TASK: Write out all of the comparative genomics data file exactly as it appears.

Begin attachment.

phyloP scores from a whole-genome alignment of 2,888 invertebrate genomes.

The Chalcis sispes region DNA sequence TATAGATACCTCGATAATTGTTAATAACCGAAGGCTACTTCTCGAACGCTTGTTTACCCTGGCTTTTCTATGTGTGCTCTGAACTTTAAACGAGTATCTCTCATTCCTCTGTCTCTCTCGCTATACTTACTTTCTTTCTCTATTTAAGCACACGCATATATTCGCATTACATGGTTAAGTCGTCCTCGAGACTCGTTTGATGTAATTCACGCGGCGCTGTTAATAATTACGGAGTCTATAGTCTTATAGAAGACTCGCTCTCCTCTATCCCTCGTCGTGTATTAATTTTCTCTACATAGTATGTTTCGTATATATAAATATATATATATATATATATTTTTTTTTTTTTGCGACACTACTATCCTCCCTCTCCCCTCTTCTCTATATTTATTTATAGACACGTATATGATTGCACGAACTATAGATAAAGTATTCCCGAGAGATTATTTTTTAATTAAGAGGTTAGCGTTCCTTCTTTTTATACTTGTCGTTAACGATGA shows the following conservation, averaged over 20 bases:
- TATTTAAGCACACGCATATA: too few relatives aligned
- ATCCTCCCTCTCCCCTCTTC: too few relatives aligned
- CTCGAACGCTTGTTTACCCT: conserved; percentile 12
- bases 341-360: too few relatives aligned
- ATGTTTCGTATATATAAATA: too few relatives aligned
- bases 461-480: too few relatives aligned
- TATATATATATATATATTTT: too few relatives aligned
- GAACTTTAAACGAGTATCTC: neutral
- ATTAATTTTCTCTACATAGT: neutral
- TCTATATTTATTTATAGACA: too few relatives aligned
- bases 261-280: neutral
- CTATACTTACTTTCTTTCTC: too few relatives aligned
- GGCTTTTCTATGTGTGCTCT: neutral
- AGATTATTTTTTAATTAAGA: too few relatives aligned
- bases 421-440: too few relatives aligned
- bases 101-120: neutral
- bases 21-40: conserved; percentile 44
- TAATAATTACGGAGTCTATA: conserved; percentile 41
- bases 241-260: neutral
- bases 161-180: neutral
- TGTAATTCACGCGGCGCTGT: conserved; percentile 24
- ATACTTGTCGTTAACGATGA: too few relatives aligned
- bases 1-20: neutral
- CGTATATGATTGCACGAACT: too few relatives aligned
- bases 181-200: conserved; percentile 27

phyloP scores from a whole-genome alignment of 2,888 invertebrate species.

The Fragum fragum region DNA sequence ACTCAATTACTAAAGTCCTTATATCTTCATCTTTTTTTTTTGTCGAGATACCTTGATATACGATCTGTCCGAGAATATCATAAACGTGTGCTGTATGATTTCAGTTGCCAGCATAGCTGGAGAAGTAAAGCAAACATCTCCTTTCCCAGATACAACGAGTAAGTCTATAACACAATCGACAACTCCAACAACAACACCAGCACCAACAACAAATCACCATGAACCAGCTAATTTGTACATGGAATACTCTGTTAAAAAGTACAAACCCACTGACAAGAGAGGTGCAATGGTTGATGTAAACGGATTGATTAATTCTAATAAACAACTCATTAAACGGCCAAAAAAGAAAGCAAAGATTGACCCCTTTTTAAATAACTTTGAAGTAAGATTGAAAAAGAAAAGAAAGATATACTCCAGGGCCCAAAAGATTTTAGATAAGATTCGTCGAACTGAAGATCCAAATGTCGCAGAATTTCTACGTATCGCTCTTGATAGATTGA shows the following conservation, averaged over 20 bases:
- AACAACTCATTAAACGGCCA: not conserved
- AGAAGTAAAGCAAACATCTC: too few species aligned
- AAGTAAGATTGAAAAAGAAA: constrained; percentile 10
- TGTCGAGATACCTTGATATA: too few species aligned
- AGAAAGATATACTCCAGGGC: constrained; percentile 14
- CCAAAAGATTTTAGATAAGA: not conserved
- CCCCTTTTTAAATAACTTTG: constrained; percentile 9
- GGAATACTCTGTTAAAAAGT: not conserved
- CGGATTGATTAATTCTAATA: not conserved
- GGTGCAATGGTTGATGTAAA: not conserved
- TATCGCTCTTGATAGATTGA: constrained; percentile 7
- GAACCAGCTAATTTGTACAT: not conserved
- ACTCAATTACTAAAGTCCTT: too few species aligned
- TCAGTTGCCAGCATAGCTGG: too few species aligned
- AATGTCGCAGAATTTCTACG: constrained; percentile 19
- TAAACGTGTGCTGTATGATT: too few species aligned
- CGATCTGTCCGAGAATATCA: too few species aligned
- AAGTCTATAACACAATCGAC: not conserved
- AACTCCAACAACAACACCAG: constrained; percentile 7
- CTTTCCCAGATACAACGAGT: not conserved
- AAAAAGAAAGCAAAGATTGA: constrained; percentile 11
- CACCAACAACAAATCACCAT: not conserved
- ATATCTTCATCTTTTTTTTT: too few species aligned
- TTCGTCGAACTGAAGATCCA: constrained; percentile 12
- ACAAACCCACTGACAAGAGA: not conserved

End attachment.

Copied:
phyloP scores from a whole-genome alignment of 2,888 invertebrate genomes.

The Chalcis sispes region DNA sequence TATAGATACCTCGATAATTGTTAATAACCGAAGGCTACTTCTCGAACGCTTGTTTACCCTGGCTTTTCTATGTGTGCTCTGAACTTTAAACGAGTATCTCTCATTCCTCTGTCTCTCTCGCTATACTTACTTTCTTTCTCTATTTAAGCACACGCATATATTCGCATTACATGGTTAAGTCGTCCTCGAGACTCGTTTGATGTAATTCACGCGGCGCTGTTAATAATTACGGAGTCTATAGTCTTATAGAAGACTCGCTCTCCTCTATCCCTCGTCGTGTATTAATTTTCTCTACATAGTATGTTTCGTATATATAAATATATATATATATATATATTTTTTTTTTTTTGCGACACTACTATCCTCCCTCTCCCCTCTTCTCTATATTTATTTATAGACACGTATATGATTGCACGAACTATAGATAAAGTATTCCCGAGAGATTATTTTTTAATTAAGAGGTTAGCGTTCCTTCTTTTTATACTTGTCGTTAACGATGA shows the following conservation, averaged over 20 bases:
- TATTTAAGCACACGCATATA: too few relatives aligned
- ATCCTCCCTCTCCCCTCTTC: too few relatives aligned
- CTCGAACGCTTGTTTACCCT: conserved; percentile 12
- bases 341-360: too few relatives aligned
- ATGTTTCGTATATATAAATA: too few relatives aligned
- bases 461-480: too few relatives aligned
- TATATATATATATATATTTT: too few relatives aligned
- GAACTTTAAACGAGTATCTC: neutral
- ATTAATTTTCTCTACATAGT: neutral
- TCTATATTTATTTATAGACA: too few relatives aligned
- bases 261-280: neutral
- CTATACTTACTTTCTTTCTC: too few relatives aligned
- GGCTTTTCTATGTGTGCTCT: neutral
- AGATTATTTTTTAATTAAGA: too few relatives aligned
- bases 421-440: too few relatives aligned
- bases 101-120: neutral
- bases 21-40: conserved; percentile 44
- TAATAATTACGGAGTCTATA: conserved; percentile 41
- bases 241-260: neutral
- bases 161-180: neutral
- TGTAATTCACGCGGCGCTGT: conserved; percentile 24
- ATACTTGTCGTTAACGATGA: too few relatives aligned
- bases 1-20: neutral
- CGTATATGATTGCACGAACT: too few relatives aligned
- bases 181-200: conserved; percentile 27

phyloP scores from a whole-genome alignment of 2,888 invertebrate species.

The Fragum fragum region DNA sequence ACTCAATTACTAAAGTCCTTATATCTTCATCTTTTTTTTTTGTCGAGATACCTTGATATACGATCTGTCCGAGAATATCATAAACGTGTGCTGTATGATTTCAGTTGCCAGCATAGCTGGAGAAGTAAAGCAAACATCTCCTTTCCCAGATACAACGAGTAAGTCTATAACACAATCGACAACTCCAACAACAACACCAGCACCAACAACAAATCACCATGAACCAGCTAATTTGTACATGGAATACTCTGTTAAAAAGTACAAACCCACTGACAAGAGAGGTGCAATGGTTGATGTAAACGGATTGATTAATTCTAATAAACAACTCATTAAACGGCCAAAAAAGAAAGCAAAGATTGACCCCTTTTTAAATAACTTTGAAGTAAGATTGAAAAAGAAAAGAAAGATATACTCCAGGGCCCAAAAGATTTTAGATAAGATTCGTCGAACTGAAGATCCAAATGTCGCAGAATTTCTACGTATCGCTCTTGATAGATTGA shows the following conservation, averaged over 20 bases:
- AACAACTCATTAAACGGCCA: not conserved
- AGAAGTAAAGCAAACATCTC: too few species aligned
- AAGTAAGATTGAAAAAGAAA: constrained; percentile 10
- TGTCGAGATACCTTGATATA: too few species aligned
- AGAAAGATATACTCCAGGGC: constrained; percentile 14
- CCAAAAGATTTTAGATAAGA: not conserved
- CCCCTTTTTAAATAACTTTG: constrained; percentile 9
- GGAATACTCTGTTAAAAAGT: not conserved
- CGGATTGATTAATTCTAATA: not conserved
- GGTGCAATGGTTGATGTAAA: not conserved
- TATCGCTCTTGATAGATTGA: constrained; percentile 7
- GAACCAGCTAATTTGTACAT: not conserved
- ACTCAATTACTAAAGTCCTT: too few species aligned
- TCAGTTGCCAGCATAGCTGG: too few species aligned
- AATGTCGCAGAATTTCTACG: constrained; percentile 19
- TAAACGTGTGCTGTATGATT: too few species aligned
- CGATCTGTCCGAGAATATCA: too few species aligned
- AAGTCTATAACACAATCGAC: not conserved
- AACTCCAACAACAACACCAG: constrained; percentile 7
- CTTTCCCAGATACAACGAGT: not conserved
- AAAAAGAAAGCAAAGATTGA: constrained; percentile 11
- CACCAACAACAAATCACCAT: not conserved
- ATATCTTCATCTTTTTTTTT: too few species aligned
- TTCGTCGAACTGAAGATCCA: constrained; percentile 12
- ACAAACCCACTGACAAGAGA: not conserved